Interim Board Member 2020
Design Theory and History Lecturer,
Cape Peninsula University of Technology
In today’s world we do not often have time to pause. To pause, listen, think and discuss that which is most dear to us. For me, that would be seeing how design can play a part in shaping inclusive and responsive policies, systems and civic services. I believe that we have a responsibility to those around us to ensure that the frameworks that support their development and govern their access to needed services are accessible and appropriate. Design, as a process, is less and less concerned with the triviality of novel products and frivolous aesthetic pursuits. Instead, design offers an opportunity to find contextually appropriate solutions to complex problems – that acknowledge and celebrate the human element. The 2019 Afrika Design day filled me with both optimism and joy. Optimism – because I was privileged to hear the opinions and thoughts of a new generation of Afrikan designers – and joy because I could share in the reflection and wisdom of my own design generation.
As I listened to young panel members at the Johannesburg Afrika Design Day celebrations, I felt a growing sense of excitement. These were thinkers, designers, makers and academics, who not only saw the potential of design in Afrika, but they were actively pursuing it and forging a new Afrikan design identity through their actions. This Afrikan design identity is not grounded in pattern, colour or shape.
This identity speaks to a spirit of innovation across the continent, and an authentic understanding that all Afrikans must work together to ensure a prosperous future. The ingenuity that comes from working with limited resources and within a complex context, and the spirit of community which permeates Afrikan innovation are contributing factors to what I believe could be the principles of our Afrikan design identity:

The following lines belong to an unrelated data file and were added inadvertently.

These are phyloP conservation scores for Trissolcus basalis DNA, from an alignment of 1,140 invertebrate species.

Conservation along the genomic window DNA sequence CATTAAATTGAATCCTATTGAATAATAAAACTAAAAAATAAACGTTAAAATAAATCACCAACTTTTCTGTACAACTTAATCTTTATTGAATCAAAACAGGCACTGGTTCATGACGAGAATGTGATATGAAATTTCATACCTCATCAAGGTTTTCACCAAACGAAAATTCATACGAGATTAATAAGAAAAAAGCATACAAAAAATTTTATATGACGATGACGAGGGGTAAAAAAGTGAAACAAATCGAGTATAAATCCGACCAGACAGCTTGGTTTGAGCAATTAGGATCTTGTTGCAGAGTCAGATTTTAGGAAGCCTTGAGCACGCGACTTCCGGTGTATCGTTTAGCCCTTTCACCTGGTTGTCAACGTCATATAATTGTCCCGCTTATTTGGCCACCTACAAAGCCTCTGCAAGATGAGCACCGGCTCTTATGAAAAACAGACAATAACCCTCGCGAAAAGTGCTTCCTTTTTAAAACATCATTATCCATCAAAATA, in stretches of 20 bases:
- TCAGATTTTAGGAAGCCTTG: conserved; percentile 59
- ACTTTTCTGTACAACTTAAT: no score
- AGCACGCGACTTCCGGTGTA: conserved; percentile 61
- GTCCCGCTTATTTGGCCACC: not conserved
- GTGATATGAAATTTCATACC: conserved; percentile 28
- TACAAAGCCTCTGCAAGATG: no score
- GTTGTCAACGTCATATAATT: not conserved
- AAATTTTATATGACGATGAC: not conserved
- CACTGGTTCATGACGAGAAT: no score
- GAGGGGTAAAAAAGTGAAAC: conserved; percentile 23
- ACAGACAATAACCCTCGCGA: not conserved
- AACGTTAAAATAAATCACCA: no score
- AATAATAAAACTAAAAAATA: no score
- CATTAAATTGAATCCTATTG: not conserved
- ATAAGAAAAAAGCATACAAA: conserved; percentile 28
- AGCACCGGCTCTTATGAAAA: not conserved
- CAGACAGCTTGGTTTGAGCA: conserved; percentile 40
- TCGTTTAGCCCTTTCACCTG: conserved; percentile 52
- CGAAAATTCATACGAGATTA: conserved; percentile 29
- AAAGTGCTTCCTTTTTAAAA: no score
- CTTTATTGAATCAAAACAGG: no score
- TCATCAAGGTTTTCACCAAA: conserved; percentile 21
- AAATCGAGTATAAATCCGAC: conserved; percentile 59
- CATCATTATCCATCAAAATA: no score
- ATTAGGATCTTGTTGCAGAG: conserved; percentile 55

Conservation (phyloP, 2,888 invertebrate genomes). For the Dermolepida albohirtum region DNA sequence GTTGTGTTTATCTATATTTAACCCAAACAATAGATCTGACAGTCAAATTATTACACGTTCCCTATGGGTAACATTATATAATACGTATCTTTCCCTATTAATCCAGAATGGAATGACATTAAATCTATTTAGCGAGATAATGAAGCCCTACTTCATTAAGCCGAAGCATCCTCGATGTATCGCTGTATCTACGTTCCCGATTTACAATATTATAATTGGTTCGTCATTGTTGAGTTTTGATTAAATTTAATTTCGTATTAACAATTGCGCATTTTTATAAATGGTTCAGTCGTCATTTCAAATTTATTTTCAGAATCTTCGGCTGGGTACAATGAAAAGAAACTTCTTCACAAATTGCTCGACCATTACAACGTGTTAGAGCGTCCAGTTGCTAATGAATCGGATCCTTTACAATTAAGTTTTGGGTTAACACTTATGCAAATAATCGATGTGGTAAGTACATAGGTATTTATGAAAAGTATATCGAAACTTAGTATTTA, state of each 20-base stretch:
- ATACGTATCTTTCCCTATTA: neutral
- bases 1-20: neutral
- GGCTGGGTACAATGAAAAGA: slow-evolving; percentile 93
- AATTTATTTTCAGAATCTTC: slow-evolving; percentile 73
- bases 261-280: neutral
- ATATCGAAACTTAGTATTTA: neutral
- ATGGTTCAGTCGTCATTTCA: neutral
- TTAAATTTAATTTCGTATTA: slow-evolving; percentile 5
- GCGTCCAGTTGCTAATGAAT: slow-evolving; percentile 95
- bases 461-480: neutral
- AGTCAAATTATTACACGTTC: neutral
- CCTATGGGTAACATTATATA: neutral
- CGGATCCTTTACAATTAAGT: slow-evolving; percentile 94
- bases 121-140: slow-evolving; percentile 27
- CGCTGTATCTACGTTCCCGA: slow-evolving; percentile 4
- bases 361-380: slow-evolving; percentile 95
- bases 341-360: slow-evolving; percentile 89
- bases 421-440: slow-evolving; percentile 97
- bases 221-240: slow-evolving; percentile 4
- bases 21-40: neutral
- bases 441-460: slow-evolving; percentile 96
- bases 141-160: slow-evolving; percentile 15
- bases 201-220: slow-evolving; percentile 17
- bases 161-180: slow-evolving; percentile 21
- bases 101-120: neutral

Design which celebrates humanity, not ego.
Design which includes authentic communities, not just stakeholders.
Design which is inspired by tradition and indigenous knowledge, not only trends.
Design which thrives in complexity, not in conformity.
Design which praises relevance, not merely uniqueness.
Design which works in harmony with nature, not in opposition to nature.
Design which leverages the potential of technology, not the limitations thereof.
Design from Afrika, not for Afrika.
As I see it, the biggest challenge is to inspire Afrikan designers and makers to apply their creative thinking to the challenges being experienced on the continent. Professional designers have the ability to share their knowledge with local communities, thus empowering change-agents within these communities to explore their own ideas and solutions. The battle against hunger, poverty, inequality and disease is one such contextual challenge. But this battle can only be won if affected individuals and communities are part of the process. Creative confidence can be ignited through collaboration and engagement, and the fear of failure can be replaced with the courage to experiment creatively, to learn and to flourish. A safe, nurturing environment is where creative experiments are encouraged, and there trusted leaders can be catalysts to set the creative spark in all Afrikans ablaze. The speakers at DD2019 provided me with the assurance of being trusted design guardians – who will nurture Afrika into its vivid future.